The microblogging site Twitter has amassed some 6 million users in its few short years of existence. As avid Twitter users ourselves, we got to thinking – who else exactly is out there?
It seems to be a topic of some debate.
A recent post by Allen Weiss on Marketing Prof’s Daily Fix Blog noted that in recently speaking to junior and senior level college business majors – most of whom could be found on Facebook and LinkedIn – were not as familiar with Twitter. He said some considered it a waste of time or even “information overload.”
That seems to suggest that younger users don’t find value Twitter. And if you look to that age group to predict the future of social networking, it might imply that Twitter isn’t an important or viable a tool as we thought.
But we disagree – for two reasons.
First, Facebook’s deal-makers have been trying to acquire Twitter. Business Week reported recently that talks have stalled on the Twitter takeover, with Facebook reps offering $100 million andmore in stock.
If there wasn’t some evidence that Twitter would continue its massive growth, the price tag and negotiation wouldn’t have been there in the first place.
And if those numbers aren’t enough, let’s talk Skittles.
The rainbow-colored candy recently revamped its Web site giving credence to the microblogging social network. Visit Skittles.com you’re welcomed by a Twitter search page detailing all the current chatter on Skittles. And boy, has it got people talking and tweeting. Love it or hate it Skittles sees Twitter as its best bet to share information about its brand online.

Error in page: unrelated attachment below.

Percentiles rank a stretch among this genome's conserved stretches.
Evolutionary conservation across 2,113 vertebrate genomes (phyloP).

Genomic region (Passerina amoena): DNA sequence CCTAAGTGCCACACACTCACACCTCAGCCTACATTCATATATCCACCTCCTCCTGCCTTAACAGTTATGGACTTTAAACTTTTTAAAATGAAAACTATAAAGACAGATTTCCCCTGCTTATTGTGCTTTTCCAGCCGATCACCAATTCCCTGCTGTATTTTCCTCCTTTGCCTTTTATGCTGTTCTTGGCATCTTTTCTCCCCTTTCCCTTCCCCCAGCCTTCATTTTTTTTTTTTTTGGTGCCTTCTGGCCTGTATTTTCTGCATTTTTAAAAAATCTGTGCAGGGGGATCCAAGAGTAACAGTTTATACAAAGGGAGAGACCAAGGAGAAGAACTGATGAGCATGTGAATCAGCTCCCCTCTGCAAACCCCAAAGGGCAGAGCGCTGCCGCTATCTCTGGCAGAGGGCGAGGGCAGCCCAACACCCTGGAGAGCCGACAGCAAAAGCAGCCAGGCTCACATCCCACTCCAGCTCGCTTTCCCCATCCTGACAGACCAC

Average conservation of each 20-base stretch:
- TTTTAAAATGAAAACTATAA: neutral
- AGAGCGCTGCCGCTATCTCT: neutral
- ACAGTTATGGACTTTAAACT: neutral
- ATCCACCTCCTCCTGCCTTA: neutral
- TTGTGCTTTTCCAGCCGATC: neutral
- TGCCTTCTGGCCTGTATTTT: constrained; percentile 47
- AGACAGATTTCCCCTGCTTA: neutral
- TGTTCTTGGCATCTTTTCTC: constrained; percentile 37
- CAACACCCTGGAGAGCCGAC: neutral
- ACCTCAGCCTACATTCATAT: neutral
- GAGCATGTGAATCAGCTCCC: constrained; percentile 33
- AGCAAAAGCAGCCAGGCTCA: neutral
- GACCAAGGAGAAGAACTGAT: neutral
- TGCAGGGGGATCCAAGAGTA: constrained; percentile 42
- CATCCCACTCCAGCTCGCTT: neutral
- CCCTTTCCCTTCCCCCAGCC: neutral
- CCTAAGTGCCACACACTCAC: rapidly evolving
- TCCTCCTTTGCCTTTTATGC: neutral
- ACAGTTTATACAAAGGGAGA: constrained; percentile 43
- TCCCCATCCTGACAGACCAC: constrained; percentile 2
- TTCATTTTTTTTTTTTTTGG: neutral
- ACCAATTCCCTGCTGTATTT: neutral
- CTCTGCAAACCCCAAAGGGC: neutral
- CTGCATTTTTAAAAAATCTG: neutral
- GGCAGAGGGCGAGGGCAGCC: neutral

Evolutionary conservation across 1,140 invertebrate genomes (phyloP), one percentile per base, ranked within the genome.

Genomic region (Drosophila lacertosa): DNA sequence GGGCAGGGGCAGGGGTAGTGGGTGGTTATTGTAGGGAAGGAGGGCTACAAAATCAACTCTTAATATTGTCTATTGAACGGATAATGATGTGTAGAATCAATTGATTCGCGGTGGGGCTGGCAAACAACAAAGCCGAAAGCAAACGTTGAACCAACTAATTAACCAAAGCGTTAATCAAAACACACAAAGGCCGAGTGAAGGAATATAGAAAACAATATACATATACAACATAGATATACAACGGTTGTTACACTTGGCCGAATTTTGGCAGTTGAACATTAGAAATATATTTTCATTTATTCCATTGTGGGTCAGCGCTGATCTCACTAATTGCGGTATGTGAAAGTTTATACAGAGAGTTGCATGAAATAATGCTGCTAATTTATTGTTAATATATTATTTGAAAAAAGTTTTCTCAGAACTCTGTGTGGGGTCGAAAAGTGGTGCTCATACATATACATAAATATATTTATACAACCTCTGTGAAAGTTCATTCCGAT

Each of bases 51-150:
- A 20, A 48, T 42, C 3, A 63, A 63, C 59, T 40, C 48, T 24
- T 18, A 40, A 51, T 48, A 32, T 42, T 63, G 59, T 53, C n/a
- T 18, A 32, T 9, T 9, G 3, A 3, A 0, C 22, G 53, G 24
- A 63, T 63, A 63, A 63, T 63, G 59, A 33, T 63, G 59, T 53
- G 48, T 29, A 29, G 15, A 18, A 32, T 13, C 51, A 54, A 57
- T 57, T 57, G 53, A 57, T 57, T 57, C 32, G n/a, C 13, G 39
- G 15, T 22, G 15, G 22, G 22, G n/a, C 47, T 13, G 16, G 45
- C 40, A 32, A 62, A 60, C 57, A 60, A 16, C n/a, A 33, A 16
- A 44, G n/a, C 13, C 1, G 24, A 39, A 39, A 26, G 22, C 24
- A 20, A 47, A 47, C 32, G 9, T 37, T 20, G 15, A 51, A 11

Our take? Maybe Twitter’s early adopters aren’t coming from the 20-and-under crowd. But we’re willing to venture a guess and say those college students in question will have Twitter handles of their own soon enough.
Facebook might be the network of preference at the college level, but once out in the business world, we imagine these young professionals will find new and engaging uses for Twitter too.
For a site that can be used for everything from finding a job to connecting with peers to sharing news in real time, Twitter seems to have a bright future ahead.
We’re not cheerleading any one social network over another. We’re simply saying with as fast as the social media landscape is growing and evolving – perhaps predictors of its future can no longer be limited to any one demographic.
What do you think? Are you a Twitter fan – tell us why or why not. Or follow us at Publicity_Works.